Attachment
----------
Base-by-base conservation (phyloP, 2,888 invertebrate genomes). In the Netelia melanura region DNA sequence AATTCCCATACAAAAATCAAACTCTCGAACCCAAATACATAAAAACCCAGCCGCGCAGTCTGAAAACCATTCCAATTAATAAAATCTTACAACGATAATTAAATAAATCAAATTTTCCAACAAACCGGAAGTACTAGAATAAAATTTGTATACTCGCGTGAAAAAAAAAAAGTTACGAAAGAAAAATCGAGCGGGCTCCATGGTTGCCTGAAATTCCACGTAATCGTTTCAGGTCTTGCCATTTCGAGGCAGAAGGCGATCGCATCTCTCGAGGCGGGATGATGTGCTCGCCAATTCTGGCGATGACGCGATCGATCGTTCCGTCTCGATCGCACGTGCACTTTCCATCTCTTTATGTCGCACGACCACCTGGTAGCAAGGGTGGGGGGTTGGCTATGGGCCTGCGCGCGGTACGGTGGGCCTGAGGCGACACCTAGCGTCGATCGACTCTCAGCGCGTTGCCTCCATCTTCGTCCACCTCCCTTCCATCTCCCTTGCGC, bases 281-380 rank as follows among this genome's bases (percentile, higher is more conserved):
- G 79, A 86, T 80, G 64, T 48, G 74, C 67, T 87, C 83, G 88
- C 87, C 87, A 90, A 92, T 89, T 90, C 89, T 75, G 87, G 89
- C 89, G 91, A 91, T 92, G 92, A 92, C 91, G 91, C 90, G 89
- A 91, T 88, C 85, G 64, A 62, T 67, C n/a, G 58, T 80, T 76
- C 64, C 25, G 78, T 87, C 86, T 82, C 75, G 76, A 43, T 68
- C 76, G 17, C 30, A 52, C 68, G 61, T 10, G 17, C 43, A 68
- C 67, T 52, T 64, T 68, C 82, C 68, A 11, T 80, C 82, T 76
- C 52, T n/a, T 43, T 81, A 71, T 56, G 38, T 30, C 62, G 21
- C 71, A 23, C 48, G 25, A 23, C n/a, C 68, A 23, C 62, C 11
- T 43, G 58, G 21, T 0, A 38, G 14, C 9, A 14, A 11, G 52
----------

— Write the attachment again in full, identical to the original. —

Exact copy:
Base-by-base conservation (phyloP, 2,888 invertebrate genomes). In the Netelia melanura region DNA sequence AATTCCCATACAAAAATCAAACTCTCGAACCCAAATACATAAAAACCCAGCCGCGCAGTCTGAAAACCATTCCAATTAATAAAATCTTACAACGATAATTAAATAAATCAAATTTTCCAACAAACCGGAAGTACTAGAATAAAATTTGTATACTCGCGTGAAAAAAAAAAAGTTACGAAAGAAAAATCGAGCGGGCTCCATGGTTGCCTGAAATTCCACGTAATCGTTTCAGGTCTTGCCATTTCGAGGCAGAAGGCGATCGCATCTCTCGAGGCGGGATGATGTGCTCGCCAATTCTGGCGATGACGCGATCGATCGTTCCGTCTCGATCGCACGTGCACTTTCCATCTCTTTATGTCGCACGACCACCTGGTAGCAAGGGTGGGGGGTTGGCTATGGGCCTGCGCGCGGTACGGTGGGCCTGAGGCGACACCTAGCGTCGATCGACTCTCAGCGCGTTGCCTCCATCTTCGTCCACCTCCCTTCCATCTCCCTTGCGC, bases 281-380 rank as follows among this genome's bases (percentile, higher is more conserved):
- G 79, A 86, T 80, G 64, T 48, G 74, C 67, T 87, C 83, G 88
- C 87, C 87, A 90, A 92, T 89, T 90, C 89, T 75, G 87, G 89
- C 89, G 91, A 91, T 92, G 92, A 92, C 91, G 91, C 90, G 89
- A 91, T 88, C 85, G 64, A 62, T 67, C n/a, G 58, T 80, T 76
- C 64, C 25, G 78, T 87, C 86, T 82, C 75, G 76, A 43, T 68
- C 76, G 17, C 30, A 52, C 68, G 61, T 10, G 17, C 43, A 68
- C 67, T 52, T 64, T 68, C 82, C 68, A 11, T 80, C 82, T 76
- C 52, T n/a, T 43, T 81, A 71, T 56, G 38, T 30, C 62, G 21
- C 71, A 23, C 48, G 25, A 23, C n/a, C 68, A 23, C 62, C 11
- T 43, G 58, G 21, T 0, A 38, G 14, C 9, A 14, A 11, G 52